the boys talk about a common theme in the Jiu Jitsu community, which is the feeling of not being able to retain any information because we keep learning new techniques in every class.
A lot of BJJ academies teach various and disparate techniques during each class. Most don’t teach moves that pertain to each other and many don’t teach how to set them up or defend against them. Learning this way can be frustratingly annoying and can take many years to become proficient at anything.
Kroyler talks about why this is the case by giving some background on the culture of where the art originated from… namely Brazil. He explains the lack of proper education in that part of the world and how that permeates into the Jiu Jitsu academy. Which is to say, nobody really know how to teach, despite the fact that they might be really good at the art itself.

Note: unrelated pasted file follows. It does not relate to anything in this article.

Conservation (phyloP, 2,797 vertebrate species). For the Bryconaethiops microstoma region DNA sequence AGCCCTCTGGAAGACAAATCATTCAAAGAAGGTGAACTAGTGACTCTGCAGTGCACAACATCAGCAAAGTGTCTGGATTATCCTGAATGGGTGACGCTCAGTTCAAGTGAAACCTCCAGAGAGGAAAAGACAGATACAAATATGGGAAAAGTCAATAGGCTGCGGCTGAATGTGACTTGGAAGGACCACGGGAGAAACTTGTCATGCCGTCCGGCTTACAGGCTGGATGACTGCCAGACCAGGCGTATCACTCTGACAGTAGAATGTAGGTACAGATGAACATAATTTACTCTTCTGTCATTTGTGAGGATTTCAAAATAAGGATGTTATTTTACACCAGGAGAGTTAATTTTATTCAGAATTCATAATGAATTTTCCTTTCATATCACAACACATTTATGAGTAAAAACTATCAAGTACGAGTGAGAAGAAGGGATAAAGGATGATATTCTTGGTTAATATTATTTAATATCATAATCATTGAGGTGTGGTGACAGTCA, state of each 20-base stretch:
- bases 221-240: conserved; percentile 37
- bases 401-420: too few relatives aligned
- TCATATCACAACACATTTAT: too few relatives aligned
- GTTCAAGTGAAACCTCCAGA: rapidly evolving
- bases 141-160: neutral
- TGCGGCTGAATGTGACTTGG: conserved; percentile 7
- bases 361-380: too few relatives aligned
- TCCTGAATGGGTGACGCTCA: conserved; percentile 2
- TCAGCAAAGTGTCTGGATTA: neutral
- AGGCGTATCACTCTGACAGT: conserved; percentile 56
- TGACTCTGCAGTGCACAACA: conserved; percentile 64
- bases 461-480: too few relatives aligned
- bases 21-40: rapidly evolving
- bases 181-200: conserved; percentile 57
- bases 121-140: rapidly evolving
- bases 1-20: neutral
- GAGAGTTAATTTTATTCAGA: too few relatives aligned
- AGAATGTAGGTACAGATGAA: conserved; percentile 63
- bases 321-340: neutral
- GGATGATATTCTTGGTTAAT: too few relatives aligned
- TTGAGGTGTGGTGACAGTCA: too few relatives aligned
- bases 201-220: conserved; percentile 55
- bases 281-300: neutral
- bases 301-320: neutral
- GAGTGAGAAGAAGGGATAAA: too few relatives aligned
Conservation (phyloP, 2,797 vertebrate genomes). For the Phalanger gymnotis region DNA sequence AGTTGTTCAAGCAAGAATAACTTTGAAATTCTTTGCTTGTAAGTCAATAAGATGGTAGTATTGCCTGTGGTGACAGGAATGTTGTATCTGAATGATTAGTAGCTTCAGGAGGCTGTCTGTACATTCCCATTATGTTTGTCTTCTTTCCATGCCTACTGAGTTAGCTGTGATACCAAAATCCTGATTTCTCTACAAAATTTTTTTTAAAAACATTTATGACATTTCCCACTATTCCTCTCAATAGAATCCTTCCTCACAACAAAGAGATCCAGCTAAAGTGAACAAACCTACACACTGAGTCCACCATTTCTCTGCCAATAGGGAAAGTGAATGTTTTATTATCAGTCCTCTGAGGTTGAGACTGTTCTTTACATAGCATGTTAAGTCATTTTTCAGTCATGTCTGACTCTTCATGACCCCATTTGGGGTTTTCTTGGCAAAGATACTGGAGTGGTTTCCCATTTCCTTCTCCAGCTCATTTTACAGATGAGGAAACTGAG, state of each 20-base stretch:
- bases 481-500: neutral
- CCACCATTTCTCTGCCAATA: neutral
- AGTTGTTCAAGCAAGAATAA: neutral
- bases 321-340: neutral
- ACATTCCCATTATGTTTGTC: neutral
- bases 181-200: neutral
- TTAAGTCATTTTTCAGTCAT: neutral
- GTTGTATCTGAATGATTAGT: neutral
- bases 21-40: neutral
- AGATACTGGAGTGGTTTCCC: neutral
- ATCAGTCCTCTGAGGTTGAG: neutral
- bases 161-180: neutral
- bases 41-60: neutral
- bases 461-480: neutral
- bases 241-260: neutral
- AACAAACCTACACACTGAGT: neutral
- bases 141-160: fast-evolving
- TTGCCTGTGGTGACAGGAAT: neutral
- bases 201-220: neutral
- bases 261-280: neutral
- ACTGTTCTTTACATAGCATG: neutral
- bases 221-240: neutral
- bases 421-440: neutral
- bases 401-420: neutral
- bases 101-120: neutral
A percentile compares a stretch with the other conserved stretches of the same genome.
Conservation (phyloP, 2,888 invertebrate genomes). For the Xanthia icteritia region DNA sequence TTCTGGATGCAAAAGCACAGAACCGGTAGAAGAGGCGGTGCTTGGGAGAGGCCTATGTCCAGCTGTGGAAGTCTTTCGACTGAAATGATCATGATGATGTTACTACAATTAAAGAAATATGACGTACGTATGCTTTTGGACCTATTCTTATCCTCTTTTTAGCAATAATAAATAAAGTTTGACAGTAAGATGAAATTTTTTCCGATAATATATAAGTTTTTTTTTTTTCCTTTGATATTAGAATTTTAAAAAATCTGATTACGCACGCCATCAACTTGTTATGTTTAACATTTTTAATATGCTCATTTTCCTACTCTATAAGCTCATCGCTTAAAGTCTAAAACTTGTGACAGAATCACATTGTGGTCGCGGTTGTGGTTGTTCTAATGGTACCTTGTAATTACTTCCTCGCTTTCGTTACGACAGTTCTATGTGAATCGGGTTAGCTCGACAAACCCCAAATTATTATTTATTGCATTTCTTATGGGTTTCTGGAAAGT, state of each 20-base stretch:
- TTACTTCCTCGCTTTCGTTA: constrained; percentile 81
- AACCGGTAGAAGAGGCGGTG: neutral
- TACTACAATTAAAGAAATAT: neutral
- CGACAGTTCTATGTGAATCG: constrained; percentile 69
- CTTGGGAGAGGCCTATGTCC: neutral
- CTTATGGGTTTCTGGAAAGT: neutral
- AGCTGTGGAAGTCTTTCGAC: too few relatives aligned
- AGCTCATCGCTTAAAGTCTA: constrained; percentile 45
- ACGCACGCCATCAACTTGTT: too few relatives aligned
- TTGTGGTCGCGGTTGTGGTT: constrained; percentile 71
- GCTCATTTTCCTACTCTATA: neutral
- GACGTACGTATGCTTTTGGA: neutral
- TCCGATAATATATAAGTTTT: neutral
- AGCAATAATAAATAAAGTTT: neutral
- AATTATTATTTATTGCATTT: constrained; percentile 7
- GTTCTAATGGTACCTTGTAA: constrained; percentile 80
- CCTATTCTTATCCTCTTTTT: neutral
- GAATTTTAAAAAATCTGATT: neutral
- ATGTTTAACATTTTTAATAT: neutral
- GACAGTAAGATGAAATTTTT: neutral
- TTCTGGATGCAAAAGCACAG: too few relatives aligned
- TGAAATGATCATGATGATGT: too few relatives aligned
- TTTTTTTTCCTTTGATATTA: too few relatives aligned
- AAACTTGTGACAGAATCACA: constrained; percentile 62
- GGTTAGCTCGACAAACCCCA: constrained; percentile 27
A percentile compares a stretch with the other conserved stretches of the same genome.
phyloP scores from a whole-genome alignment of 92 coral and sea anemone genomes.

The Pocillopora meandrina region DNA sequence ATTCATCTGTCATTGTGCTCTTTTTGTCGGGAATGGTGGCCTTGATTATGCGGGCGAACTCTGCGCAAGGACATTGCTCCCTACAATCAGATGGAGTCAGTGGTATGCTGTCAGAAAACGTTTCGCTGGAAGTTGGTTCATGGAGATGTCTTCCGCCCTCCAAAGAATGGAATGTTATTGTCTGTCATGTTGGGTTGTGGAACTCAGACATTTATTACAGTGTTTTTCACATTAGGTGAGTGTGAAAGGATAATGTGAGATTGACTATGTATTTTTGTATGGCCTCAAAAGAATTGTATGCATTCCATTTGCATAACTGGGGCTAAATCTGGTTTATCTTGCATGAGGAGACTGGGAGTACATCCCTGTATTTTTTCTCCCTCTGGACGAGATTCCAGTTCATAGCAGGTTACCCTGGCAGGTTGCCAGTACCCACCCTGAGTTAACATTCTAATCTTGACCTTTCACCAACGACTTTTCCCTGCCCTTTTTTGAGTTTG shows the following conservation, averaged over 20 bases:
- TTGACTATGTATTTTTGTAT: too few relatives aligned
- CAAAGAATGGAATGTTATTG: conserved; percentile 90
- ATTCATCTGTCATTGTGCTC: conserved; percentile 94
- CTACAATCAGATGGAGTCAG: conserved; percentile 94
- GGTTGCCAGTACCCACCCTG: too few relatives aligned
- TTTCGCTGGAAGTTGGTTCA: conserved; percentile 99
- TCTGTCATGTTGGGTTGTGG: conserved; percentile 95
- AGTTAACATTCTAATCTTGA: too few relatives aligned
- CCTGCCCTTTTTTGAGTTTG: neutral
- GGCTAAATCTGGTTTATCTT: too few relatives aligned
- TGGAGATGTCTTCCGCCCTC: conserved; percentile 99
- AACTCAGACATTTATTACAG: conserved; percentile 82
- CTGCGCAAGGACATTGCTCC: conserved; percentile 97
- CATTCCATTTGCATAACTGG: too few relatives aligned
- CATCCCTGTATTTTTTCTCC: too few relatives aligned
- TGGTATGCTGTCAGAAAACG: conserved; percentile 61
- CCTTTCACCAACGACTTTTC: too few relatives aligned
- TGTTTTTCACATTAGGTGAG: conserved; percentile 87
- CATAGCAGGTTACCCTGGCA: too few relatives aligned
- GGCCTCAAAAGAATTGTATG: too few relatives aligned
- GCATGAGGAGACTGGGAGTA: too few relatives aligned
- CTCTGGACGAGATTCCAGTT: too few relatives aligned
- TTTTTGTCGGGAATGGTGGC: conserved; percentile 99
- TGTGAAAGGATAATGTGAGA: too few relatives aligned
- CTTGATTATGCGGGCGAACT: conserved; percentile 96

That being said, he goes into a bit of detail on how to best overcome a bad curriculum and make the most out of your training if you find yourself in such a situation.
Really tho, he speaks to the instructors out there who may be listening how to better outline your instructions so that your students can learn as quickly and efficiently as possible.